The Palace Park

The Palace Park

Tuesday, 9 February 2010

A defense of socialized medicine and the NHS

Now, for all of my griping and complaining and snarking at the medical professionals I've encountered during my pregnancy, I'm going to take a step back and be objective.

I know. I think Hell just froze over.  We could go sledding down there.


Throughout the course of my pregnancy, the only thing I've had to pay for are the pregnancy tests (and I took about 27. I'm kooky like that).  With the exception of the urinary tract infection fiasco and the maternity ward thing (hard to overlook the latter, I know, but I do believe that was down to individual midwives and not indicative), I have had quite comprehensive care.  I have been referred through for tests and prodding with a speed that has left me breathless.  If I have one major complaint about that it is that I don't always feel we've had an accurate explanation -- in layman's terms -- of what the procedure or test is for nor have we been given time to make a measured decision. The latter complaint  may have more to do with the fact that many of the decisions have required we choose then and there.  I've made the decisions (with consultation and participation from my partner, mind) with firmness, in an attempt to clamp down on trepidation and fear.  Bizarrely, I've taken on the hard edge I would normally associate with the people in the Service I watched growing up. By the same token, my intolerance levels have also gone up.  I don't want apologies or excuses for things that have gone wrong; I don't care if you're understaffed and struggling: they've got a job to do and by all that is good and right and just in the world, do the job, fulfill the misson. I want assurances and proof that they aren't going to go wrong because of carelessness again.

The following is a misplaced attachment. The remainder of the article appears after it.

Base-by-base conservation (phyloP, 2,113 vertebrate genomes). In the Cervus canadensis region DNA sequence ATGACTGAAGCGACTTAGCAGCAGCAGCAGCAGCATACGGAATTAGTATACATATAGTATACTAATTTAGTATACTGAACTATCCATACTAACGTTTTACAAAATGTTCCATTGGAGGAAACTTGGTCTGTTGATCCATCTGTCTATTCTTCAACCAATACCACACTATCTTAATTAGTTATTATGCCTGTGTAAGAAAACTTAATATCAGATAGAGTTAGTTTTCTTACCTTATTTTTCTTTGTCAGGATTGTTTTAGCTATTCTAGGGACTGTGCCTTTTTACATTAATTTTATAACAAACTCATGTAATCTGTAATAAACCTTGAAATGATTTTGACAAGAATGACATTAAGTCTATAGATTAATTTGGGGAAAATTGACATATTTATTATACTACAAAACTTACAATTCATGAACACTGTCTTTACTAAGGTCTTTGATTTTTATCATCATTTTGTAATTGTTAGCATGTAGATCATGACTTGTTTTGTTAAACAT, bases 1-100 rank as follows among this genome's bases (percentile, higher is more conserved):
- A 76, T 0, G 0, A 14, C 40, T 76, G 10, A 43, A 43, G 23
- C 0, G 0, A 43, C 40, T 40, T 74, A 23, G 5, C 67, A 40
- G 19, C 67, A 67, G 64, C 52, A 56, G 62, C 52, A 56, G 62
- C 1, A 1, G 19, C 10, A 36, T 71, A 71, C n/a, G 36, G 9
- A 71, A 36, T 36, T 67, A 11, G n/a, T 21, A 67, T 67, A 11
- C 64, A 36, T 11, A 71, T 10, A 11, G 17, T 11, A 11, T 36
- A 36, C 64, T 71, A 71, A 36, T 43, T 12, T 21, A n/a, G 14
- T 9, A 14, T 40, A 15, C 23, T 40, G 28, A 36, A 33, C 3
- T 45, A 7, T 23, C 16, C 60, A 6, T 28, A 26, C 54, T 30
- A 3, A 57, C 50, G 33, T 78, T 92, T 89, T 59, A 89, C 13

I do not think that treating patients with blinkers on is an NHS-trait. I think it is a medical professional trait. Not all, mind you, just enough egos in a room together to cause confusion. I've heard horror stories about health care in the US, Canada, Sweden, Czech, and it almost always comes down to human fault or incompetence and a breakdown in the process.  A few years ago, I wrote a series of essays for a Mental Health Trust in Enfield. The essays are here.  5 Years later, I stand by everything I wrote then. 

I pay my taxes, I work hard, and I do sometimes feel a bit livid when I see people abusing the system.  But by the same token, there are people who need assistance, who need help, and who need medical care and would die without the NHS.  If there is one fear I have for the NHS, it is that all of this PFI nonsense is going to send it into a tailspin and that private healthcare -- healthcare for the few -- will be brought in as the way forward.  Private health care is an option I am fortunate enough to have (not for everything but for enough) and I won't lie: I've used it.  And it wasn't bad.  And my treatment was expedited.  I just don't want people to read about my experience with a very specific hospital environment and think that all socialized medicine is mistake.  Nothing is perfect. But I am very conscious that in the US, we wouldn't have been able to afford any of this care.

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